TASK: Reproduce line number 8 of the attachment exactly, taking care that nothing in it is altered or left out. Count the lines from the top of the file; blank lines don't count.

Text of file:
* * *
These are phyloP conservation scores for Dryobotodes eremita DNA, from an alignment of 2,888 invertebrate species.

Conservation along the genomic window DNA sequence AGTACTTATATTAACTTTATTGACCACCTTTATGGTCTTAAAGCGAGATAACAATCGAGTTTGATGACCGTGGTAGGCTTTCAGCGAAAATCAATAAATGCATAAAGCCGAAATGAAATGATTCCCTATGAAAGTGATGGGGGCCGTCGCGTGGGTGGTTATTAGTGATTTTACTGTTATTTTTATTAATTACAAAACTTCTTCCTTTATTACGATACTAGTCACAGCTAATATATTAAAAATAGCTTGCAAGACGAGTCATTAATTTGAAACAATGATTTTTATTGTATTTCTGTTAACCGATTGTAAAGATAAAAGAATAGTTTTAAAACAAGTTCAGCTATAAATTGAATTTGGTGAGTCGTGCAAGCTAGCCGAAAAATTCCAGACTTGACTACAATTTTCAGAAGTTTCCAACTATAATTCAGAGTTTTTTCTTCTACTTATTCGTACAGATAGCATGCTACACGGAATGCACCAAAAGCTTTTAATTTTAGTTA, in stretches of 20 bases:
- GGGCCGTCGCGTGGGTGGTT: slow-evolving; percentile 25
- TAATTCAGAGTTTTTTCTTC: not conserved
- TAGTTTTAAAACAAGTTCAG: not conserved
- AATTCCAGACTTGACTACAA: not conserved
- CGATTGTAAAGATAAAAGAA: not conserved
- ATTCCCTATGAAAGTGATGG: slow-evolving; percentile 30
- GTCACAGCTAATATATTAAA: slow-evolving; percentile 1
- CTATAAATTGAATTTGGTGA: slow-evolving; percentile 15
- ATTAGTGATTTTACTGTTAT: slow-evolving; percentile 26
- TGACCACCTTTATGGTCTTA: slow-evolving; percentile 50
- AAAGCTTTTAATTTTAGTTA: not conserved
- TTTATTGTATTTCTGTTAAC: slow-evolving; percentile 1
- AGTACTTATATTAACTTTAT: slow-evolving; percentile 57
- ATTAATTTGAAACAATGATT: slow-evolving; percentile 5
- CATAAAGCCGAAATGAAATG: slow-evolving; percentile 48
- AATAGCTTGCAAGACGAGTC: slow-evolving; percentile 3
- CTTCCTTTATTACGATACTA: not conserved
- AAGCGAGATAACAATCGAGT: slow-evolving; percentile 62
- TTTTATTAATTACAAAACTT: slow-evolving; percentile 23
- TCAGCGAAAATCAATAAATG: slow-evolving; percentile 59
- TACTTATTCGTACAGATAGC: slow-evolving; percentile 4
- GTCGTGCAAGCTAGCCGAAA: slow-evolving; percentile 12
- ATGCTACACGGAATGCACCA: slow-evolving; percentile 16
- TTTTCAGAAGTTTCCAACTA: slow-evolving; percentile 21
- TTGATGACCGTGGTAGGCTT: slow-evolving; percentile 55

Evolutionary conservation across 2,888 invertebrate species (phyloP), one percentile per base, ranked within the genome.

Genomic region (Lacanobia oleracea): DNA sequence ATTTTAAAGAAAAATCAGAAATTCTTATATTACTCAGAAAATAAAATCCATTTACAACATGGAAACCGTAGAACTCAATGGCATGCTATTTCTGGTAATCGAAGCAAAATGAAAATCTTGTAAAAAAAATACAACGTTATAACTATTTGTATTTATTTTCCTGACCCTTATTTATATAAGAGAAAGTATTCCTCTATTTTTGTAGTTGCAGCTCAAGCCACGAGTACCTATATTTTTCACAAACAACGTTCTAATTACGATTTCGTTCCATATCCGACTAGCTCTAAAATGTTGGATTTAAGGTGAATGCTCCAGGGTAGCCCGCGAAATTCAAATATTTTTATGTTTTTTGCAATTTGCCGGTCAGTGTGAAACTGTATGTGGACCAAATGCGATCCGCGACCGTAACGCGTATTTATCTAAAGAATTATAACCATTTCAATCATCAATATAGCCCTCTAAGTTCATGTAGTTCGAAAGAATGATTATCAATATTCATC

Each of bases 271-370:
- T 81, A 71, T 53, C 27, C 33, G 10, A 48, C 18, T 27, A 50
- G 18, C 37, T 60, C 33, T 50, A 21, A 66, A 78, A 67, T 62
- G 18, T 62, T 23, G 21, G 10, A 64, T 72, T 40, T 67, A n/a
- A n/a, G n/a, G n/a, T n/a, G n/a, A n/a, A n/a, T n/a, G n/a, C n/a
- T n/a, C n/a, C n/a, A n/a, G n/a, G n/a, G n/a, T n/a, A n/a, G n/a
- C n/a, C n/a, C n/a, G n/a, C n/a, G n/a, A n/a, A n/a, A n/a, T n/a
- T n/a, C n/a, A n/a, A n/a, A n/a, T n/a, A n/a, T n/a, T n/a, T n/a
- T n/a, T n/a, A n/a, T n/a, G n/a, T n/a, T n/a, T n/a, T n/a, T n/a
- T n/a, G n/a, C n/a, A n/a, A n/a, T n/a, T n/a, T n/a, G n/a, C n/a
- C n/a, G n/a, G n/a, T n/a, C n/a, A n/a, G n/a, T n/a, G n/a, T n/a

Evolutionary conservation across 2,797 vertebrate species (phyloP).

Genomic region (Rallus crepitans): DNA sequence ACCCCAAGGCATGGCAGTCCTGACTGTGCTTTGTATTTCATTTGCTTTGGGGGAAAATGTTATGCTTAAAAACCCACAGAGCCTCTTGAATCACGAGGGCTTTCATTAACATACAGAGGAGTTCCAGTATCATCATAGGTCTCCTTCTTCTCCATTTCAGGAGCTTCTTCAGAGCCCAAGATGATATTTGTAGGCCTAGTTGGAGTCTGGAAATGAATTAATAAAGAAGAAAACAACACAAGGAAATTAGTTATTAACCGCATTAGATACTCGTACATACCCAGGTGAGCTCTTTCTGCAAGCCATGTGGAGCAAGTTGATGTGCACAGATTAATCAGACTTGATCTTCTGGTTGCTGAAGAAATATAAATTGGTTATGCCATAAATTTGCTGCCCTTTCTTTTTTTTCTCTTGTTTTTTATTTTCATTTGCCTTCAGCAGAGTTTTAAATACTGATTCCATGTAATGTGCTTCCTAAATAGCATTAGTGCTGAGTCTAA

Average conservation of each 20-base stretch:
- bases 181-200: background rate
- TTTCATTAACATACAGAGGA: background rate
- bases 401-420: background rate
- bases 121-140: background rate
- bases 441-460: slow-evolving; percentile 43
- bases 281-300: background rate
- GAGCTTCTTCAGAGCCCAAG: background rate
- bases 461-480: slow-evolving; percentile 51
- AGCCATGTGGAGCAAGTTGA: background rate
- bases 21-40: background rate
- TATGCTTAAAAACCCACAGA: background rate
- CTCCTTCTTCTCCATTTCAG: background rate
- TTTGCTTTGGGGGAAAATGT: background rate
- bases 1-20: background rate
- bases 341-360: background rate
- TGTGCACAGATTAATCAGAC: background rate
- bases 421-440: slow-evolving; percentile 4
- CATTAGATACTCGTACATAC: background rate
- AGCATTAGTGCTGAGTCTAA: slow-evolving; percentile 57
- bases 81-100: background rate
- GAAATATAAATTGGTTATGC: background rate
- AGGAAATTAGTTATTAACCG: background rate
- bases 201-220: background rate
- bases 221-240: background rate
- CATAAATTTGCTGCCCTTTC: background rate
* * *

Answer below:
- ATTCCCTATGAAAGTGATGG: slow-evolving; percentile 30